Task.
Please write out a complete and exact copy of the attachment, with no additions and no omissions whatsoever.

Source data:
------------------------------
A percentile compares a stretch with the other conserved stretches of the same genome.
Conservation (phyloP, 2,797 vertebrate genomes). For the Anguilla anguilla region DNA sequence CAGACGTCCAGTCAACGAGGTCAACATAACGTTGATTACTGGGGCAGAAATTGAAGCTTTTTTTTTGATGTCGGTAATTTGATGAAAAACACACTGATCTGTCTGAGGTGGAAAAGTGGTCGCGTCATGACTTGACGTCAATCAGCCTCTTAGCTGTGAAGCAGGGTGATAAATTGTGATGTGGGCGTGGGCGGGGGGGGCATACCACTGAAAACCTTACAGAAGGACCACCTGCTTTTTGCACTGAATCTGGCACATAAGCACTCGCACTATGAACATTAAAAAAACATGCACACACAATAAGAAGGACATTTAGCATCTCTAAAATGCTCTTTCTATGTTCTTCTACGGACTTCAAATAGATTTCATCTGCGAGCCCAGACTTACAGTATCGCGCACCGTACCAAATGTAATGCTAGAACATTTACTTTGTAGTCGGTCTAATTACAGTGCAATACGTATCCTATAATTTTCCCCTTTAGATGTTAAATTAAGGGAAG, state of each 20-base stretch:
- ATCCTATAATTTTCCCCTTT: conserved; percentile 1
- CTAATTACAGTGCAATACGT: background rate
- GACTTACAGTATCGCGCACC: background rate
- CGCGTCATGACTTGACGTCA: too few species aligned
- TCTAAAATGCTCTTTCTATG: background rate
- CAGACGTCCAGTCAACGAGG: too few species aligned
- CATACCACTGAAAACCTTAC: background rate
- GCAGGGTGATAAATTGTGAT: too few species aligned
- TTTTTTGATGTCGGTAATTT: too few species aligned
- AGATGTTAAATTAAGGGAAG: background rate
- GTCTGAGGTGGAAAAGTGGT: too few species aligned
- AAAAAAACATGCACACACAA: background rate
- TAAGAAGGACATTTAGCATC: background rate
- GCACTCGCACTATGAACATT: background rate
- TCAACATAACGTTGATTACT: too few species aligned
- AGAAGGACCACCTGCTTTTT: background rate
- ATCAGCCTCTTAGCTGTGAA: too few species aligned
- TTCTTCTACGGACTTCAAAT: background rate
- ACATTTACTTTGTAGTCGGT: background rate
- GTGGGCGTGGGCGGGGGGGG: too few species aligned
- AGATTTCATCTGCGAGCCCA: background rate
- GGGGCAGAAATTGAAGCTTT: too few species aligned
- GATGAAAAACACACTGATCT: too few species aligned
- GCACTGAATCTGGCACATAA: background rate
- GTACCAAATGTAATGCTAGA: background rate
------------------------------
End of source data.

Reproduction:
A percentile compares a stretch with the other conserved stretches of the same genome.
Conservation (phyloP, 2,797 vertebrate genomes). For the Anguilla anguilla region DNA sequence CAGACGTCCAGTCAACGAGGTCAACATAACGTTGATTACTGGGGCAGAAATTGAAGCTTTTTTTTTGATGTCGGTAATTTGATGAAAAACACACTGATCTGTCTGAGGTGGAAAAGTGGTCGCGTCATGACTTGACGTCAATCAGCCTCTTAGCTGTGAAGCAGGGTGATAAATTGTGATGTGGGCGTGGGCGGGGGGGGCATACCACTGAAAACCTTACAGAAGGACCACCTGCTTTTTGCACTGAATCTGGCACATAAGCACTCGCACTATGAACATTAAAAAAACATGCACACACAATAAGAAGGACATTTAGCATCTCTAAAATGCTCTTTCTATGTTCTTCTACGGACTTCAAATAGATTTCATCTGCGAGCCCAGACTTACAGTATCGCGCACCGTACCAAATGTAATGCTAGAACATTTACTTTGTAGTCGGTCTAATTACAGTGCAATACGTATCCTATAATTTTCCCCTTTAGATGTTAAATTAAGGGAAG, state of each 20-base stretch:
- ATCCTATAATTTTCCCCTTT: conserved; percentile 1
- CTAATTACAGTGCAATACGT: background rate
- GACTTACAGTATCGCGCACC: background rate
- CGCGTCATGACTTGACGTCA: too few species aligned
- TCTAAAATGCTCTTTCTATG: background rate
- CAGACGTCCAGTCAACGAGG: too few species aligned
- CATACCACTGAAAACCTTAC: background rate
- GCAGGGTGATAAATTGTGAT: too few species aligned
- TTTTTTGATGTCGGTAATTT: too few species aligned
- AGATGTTAAATTAAGGGAAG: background rate
- GTCTGAGGTGGAAAAGTGGT: too few species aligned
- AAAAAAACATGCACACACAA: background rate
- TAAGAAGGACATTTAGCATC: background rate
- GCACTCGCACTATGAACATT: background rate
- TCAACATAACGTTGATTACT: too few species aligned
- AGAAGGACCACCTGCTTTTT: background rate
- ATCAGCCTCTTAGCTGTGAA: too few species aligned
- TTCTTCTACGGACTTCAAAT: background rate
- ACATTTACTTTGTAGTCGGT: background rate
- GTGGGCGTGGGCGGGGGGGG: too few species aligned
- AGATTTCATCTGCGAGCCCA: background rate
- GGGGCAGAAATTGAAGCTTT: too few species aligned
- GATGAAAAACACACTGATCT: too few species aligned
- GCACTGAATCTGGCACATAA: background rate
- GTACCAAATGTAATGCTAGA: background rate